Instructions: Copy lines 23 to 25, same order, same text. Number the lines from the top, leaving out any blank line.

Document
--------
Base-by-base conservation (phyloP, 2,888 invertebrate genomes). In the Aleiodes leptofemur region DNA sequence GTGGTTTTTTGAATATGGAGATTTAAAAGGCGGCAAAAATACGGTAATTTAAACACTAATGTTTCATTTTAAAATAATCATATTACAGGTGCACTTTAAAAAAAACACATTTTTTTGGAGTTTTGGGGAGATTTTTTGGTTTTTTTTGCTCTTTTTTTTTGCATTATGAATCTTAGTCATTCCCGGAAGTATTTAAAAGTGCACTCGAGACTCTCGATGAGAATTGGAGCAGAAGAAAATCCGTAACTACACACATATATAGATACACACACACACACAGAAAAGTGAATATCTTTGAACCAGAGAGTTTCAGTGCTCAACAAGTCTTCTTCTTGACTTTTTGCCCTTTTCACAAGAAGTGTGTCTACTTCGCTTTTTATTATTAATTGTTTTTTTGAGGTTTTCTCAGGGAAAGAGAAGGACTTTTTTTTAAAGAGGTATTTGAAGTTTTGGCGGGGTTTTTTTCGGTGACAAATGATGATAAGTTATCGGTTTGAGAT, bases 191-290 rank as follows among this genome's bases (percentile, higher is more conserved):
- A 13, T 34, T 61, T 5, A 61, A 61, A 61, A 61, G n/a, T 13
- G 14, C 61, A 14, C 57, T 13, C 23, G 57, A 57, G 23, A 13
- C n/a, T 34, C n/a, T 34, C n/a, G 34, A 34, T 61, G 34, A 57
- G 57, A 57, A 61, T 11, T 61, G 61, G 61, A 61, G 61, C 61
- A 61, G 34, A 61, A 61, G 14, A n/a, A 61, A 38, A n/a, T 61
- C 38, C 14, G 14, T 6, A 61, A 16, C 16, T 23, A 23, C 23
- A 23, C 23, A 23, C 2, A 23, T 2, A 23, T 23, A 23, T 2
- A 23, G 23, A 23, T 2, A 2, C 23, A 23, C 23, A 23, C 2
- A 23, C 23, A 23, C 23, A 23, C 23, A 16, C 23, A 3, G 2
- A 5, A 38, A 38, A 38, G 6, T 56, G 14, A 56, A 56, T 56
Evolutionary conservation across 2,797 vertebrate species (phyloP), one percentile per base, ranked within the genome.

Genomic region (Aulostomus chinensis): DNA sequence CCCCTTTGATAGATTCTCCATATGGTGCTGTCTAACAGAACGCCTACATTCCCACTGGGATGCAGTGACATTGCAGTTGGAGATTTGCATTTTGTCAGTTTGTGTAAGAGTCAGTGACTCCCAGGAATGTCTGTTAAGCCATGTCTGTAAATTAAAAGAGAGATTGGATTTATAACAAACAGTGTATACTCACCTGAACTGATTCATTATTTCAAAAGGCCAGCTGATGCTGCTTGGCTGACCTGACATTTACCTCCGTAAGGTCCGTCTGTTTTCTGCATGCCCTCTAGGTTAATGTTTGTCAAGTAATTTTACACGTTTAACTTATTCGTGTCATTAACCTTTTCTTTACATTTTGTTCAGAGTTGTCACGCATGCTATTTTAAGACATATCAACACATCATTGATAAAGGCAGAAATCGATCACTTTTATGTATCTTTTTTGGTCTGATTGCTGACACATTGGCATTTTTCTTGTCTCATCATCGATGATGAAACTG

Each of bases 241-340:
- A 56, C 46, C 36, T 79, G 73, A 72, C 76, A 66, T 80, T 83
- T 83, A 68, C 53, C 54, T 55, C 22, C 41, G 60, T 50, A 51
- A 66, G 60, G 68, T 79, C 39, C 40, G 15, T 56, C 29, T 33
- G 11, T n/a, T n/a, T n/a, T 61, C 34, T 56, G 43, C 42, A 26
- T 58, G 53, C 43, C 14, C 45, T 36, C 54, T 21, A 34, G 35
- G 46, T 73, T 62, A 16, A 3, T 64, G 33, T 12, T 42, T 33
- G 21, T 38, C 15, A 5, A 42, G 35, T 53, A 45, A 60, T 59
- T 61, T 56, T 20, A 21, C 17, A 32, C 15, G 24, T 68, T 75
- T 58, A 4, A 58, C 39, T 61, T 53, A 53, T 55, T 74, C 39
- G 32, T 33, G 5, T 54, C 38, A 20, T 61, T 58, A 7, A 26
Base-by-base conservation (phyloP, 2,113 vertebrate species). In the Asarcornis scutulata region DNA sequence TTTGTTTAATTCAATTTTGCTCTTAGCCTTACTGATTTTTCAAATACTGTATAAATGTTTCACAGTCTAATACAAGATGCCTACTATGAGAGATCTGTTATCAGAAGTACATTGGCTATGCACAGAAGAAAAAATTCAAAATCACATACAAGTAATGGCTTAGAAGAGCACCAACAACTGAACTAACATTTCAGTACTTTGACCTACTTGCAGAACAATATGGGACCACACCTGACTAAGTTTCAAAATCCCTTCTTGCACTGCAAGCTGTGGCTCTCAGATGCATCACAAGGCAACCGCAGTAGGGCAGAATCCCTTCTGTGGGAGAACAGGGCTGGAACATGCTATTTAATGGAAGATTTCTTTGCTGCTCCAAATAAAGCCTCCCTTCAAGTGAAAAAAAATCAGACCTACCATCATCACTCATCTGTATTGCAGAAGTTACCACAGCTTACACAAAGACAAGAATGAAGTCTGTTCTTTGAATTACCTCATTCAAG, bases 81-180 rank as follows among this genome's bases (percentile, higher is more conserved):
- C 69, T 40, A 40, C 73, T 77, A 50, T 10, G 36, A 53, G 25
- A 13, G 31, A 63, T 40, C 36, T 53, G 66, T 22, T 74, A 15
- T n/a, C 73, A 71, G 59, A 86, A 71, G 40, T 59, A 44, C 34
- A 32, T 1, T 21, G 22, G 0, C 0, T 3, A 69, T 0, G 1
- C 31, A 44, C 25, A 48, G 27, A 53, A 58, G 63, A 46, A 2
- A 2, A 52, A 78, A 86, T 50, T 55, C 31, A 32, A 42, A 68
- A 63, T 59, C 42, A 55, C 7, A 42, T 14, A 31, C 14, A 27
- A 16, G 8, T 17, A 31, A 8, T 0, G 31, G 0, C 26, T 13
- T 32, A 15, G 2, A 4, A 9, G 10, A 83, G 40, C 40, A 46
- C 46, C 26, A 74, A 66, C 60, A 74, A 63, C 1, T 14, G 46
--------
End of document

- T 58, A 4, A 58, C 39, T 61, T 53, A 53, T 55, T 74, C 39
- G 32, T 33, G 5, T 54, C 38, A 20, T 61, T 58, A 7, A 26
Base-by-base conservation (phyloP, 2,113 vertebrate species). In the Asarcornis scutulata region DNA sequence TTTGTTTAATTCAATTTTGCTCTTAGCCTTACTGATTTTTCAAATACTGTATAAATGTTTCACAGTCTAATACAAGATGCCTACTATGAGAGATCTGTTATCAGAAGTACATTGGCTATGCACAGAAGAAAAAATTCAAAATCACATACAAGTAATGGCTTAGAAGAGCACCAACAACTGAACTAACATTTCAGTACTTTGACCTACTTGCAGAACAATATGGGACCACACCTGACTAAGTTTCAAAATCCCTTCTTGCACTGCAAGCTGTGGCTCTCAGATGCATCACAAGGCAACCGCAGTAGGGCAGAATCCCTTCTGTGGGAGAACAGGGCTGGAACATGCTATTTAATGGAAGATTTCTTTGCTGCTCCAAATAAAGCCTCCCTTCAAGTGAAAAAAAATCAGACCTACCATCATCACTCATCTGTATTGCAGAAGTTACCACAGCTTACACAAAGACAAGAATGAAGTCTGTTCTTTGAATTACCTCATTCAAG, bases 81-180 rank as follows among this genome's bases (percentile, higher is more conserved):